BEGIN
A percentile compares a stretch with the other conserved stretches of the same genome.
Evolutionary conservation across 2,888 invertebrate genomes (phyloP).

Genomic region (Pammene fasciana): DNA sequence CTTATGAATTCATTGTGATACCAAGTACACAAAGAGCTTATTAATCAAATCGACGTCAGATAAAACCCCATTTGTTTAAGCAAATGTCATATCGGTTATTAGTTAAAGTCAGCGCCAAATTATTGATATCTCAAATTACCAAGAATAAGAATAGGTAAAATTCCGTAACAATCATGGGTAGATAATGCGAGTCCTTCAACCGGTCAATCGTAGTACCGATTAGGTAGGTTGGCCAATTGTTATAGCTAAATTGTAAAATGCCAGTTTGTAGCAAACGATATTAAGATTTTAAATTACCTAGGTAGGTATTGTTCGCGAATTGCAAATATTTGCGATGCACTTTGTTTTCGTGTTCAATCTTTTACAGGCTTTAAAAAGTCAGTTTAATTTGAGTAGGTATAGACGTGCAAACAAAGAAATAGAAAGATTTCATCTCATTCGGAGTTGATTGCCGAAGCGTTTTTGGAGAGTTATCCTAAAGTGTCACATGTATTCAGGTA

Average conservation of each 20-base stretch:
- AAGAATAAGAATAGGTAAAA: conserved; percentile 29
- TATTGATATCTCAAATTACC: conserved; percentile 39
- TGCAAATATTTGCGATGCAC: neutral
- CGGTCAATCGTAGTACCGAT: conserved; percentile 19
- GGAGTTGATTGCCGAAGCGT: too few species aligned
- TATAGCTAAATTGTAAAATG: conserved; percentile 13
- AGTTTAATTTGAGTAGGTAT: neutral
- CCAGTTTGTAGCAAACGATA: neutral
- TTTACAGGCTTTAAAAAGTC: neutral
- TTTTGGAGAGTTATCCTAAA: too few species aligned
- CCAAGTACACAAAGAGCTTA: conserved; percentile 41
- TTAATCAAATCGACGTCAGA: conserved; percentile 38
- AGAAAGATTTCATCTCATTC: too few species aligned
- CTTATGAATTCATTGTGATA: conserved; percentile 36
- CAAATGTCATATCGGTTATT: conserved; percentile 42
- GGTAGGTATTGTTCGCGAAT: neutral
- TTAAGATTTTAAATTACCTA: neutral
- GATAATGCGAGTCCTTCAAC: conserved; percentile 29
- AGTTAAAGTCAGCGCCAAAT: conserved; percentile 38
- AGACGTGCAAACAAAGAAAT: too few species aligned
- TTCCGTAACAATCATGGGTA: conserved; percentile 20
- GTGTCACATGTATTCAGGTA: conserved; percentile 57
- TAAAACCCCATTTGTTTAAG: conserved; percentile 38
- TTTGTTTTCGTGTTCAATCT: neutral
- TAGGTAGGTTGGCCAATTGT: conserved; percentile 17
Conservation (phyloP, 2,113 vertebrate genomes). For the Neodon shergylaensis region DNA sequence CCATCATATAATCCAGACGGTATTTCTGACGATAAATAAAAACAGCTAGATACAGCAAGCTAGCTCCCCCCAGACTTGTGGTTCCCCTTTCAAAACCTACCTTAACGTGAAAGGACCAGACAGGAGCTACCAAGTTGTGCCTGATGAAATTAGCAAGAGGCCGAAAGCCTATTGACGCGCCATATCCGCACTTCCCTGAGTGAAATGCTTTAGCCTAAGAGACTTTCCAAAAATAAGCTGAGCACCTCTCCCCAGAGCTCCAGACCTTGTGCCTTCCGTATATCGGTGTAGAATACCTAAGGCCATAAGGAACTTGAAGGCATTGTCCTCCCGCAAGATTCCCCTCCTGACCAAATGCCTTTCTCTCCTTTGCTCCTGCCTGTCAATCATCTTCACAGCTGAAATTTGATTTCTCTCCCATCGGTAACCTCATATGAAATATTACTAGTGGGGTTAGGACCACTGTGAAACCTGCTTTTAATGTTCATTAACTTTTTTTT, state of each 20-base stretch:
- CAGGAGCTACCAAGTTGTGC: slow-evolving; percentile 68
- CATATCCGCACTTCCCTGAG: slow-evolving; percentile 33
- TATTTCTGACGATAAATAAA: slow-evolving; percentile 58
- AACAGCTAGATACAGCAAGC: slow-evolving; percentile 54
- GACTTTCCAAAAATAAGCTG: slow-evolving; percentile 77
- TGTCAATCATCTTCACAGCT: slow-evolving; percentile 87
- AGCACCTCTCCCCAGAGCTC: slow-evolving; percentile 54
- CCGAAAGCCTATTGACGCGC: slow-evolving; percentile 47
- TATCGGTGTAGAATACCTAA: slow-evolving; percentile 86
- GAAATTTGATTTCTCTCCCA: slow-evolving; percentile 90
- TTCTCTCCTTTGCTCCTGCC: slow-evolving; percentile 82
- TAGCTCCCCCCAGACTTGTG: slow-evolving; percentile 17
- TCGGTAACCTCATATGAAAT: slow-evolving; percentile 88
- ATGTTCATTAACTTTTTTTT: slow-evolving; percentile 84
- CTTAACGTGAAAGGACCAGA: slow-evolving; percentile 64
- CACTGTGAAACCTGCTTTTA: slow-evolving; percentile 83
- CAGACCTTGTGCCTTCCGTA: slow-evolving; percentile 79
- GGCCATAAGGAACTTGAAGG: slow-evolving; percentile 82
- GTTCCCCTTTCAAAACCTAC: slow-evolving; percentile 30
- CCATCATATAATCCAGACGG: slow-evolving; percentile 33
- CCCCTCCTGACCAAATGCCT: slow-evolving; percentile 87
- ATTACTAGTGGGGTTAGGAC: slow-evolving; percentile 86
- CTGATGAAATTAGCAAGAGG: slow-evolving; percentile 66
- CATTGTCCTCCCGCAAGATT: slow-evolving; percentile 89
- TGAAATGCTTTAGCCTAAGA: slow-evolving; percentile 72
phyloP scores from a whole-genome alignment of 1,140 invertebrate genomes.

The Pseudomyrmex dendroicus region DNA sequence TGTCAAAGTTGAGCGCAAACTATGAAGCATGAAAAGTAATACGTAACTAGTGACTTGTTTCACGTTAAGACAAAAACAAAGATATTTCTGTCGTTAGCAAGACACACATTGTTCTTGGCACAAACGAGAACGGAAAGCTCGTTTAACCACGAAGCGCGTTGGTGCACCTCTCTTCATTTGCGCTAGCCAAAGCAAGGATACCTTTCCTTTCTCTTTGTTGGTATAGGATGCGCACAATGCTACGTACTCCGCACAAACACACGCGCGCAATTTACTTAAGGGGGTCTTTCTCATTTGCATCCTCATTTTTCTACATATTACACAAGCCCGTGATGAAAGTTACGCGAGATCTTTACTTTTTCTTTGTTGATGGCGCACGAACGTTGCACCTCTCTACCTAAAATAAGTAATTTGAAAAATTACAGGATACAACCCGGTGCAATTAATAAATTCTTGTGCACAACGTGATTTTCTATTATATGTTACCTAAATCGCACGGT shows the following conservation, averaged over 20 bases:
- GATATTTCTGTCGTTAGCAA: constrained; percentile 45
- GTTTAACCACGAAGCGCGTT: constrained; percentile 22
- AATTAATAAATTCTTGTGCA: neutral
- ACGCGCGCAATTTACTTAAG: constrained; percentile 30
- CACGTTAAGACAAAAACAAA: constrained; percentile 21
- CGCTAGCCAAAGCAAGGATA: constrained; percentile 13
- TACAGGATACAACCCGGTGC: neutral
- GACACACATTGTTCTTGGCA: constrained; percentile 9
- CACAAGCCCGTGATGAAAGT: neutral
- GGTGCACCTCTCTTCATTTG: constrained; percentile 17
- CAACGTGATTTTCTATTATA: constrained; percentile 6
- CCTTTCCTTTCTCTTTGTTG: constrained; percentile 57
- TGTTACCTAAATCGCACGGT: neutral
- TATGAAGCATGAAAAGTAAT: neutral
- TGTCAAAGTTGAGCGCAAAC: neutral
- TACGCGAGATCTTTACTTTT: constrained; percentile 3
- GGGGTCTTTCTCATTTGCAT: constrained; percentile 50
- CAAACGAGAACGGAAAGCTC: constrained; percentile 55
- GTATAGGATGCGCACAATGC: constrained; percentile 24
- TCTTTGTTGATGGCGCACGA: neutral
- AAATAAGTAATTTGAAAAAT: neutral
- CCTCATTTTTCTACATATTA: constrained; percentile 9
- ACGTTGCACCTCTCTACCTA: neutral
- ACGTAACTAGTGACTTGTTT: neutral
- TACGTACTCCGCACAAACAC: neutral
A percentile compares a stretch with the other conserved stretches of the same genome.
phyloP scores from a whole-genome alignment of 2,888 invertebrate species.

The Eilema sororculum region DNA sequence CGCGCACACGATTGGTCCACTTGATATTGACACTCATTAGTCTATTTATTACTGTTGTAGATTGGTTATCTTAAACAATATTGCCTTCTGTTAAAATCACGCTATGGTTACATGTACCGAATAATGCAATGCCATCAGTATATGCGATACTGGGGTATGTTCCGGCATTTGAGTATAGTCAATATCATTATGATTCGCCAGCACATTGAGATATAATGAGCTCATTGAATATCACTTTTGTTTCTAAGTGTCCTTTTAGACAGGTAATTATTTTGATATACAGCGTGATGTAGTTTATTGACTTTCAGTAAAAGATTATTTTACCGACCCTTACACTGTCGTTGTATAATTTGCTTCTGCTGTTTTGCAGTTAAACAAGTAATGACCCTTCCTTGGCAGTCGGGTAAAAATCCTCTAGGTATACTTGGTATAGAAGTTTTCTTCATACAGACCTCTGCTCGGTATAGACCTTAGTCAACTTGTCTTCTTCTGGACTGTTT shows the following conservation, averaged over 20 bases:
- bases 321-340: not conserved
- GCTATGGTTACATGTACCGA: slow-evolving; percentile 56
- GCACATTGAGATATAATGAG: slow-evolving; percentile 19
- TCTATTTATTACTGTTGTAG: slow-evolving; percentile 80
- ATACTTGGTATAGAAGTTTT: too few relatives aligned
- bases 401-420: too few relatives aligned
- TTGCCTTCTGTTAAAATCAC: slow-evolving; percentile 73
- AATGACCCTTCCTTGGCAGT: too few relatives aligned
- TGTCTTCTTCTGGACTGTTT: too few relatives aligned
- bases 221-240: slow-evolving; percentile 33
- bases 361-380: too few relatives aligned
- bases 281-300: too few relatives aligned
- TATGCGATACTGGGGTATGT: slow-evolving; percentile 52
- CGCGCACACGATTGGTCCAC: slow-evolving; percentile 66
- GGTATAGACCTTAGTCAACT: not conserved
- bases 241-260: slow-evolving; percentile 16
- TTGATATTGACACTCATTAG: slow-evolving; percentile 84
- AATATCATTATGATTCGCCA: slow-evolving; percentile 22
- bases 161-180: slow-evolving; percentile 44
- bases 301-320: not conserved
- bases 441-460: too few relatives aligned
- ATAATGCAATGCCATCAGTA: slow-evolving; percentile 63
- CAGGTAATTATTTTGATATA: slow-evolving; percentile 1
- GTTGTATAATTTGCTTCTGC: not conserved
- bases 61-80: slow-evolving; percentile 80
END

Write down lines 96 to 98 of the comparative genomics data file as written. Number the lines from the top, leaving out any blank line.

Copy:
- bases 361-380: too few relatives aligned
- bases 281-300: too few relatives aligned
- TATGCGATACTGGGGTATGT: slow-evolving; percentile 52